Go from Boatsetter to Sushi Chef with these tips
Heading out onto the water this summer? If you’ll be casting a line out, hoping for a catch, you’re in for a treat. In addition to the enjoyment of the catch itself, you have the opportunity to enjoy some of the freshest seafood in the world. Even buying from a fresh seafood market has nothing on the experience of eating what you catch the same day. And, while you can certainly pan-sear a fillet or two, going the route of sushi is an ideal option. Lucky for you, Boatsetter
can set you up with a boat perfectly equipped to satisfy your sushi needs.
Here is what you need to know about slicing up your very own sushi on a boat.
Traditionally, there are several different types of fish that can be found in Japanese sushi. Any of these breeds can be prepared and eaten raw if caught fresh:
• Salmon (note that salmon spoils very quickly if not iced)
• Any type of tuna
• Yellowtail, aka jackfish
So, what process should you follow if you intend to enjoy delicious, fresh-caught fish as sushi aboard your boat? Actually, the process is pretty simple.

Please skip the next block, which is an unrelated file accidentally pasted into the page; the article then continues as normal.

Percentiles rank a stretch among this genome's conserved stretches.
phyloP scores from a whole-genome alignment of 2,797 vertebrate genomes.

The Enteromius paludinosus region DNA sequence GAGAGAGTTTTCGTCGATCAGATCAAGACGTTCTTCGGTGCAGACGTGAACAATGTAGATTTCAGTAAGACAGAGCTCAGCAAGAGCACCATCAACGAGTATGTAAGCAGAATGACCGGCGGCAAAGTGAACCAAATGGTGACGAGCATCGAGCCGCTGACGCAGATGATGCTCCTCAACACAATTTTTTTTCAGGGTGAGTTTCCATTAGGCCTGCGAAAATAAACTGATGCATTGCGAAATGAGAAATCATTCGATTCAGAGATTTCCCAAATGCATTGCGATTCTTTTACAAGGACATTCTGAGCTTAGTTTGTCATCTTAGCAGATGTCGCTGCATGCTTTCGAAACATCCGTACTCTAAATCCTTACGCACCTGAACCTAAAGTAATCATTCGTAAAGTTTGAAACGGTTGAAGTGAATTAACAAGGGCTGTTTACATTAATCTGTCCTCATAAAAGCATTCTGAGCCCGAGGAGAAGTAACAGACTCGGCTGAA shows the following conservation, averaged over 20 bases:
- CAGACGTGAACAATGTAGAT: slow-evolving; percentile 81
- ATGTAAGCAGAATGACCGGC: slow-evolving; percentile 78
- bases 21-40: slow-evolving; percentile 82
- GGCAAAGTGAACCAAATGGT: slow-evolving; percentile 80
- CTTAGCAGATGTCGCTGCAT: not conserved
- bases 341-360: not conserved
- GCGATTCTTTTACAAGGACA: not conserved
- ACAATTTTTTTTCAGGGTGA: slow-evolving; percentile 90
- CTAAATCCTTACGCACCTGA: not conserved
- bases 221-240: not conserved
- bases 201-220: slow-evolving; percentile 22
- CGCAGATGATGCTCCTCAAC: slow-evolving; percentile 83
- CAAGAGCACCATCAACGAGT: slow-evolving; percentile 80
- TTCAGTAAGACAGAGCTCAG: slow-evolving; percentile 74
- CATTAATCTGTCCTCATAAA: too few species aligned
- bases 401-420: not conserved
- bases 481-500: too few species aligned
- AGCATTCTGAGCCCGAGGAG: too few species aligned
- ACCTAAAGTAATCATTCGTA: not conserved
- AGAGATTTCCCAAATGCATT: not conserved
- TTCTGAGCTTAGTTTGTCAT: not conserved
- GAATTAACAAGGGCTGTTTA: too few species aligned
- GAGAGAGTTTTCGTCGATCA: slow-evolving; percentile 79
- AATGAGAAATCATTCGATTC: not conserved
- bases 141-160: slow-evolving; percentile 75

Tools and Supplies to Have on Hand
- Catch It Quickly: One thing you need to do is to make sure to catch and prepare the fish quickly. Don’t let it spend a lot of time in a live well. Catch it, dispatch it, prepare it.
- Bleed It: Immediately after catching your fish, you need to bleed it. You can do this by cutting near the tail up to the backbone, or by cutting through the gills to the backbone.
- Gut the Fish: Next, you need to properly gut and clean the fish. Parasites primarily start in the guts, and then move to the flesh – proper gutting can help prevent this. Gut the fish, clean it properly, and then move to the final step.
- Ice the Fish: Make sure you have enough ice to store your catch properly. You’ll need more than you think. Several pounds is needed to freeze the fish properly to help kill off any potential bacteria.
In addition to following the tips above, you’ll need to have a few critical tools and supplies. First, you’ll obviously need a sharp knife – this is important for bleeding, as well as for gutting and filleting.
You’ll need a place to store your fish while they chill – a clean, large cooler may be just what you want. You’ll also need a good quality rice and a way to prepare it, as sushi is actually about the rice more than it is the toppings (fish).
There you have it – a quick guide to help you make the most of your fresh catch.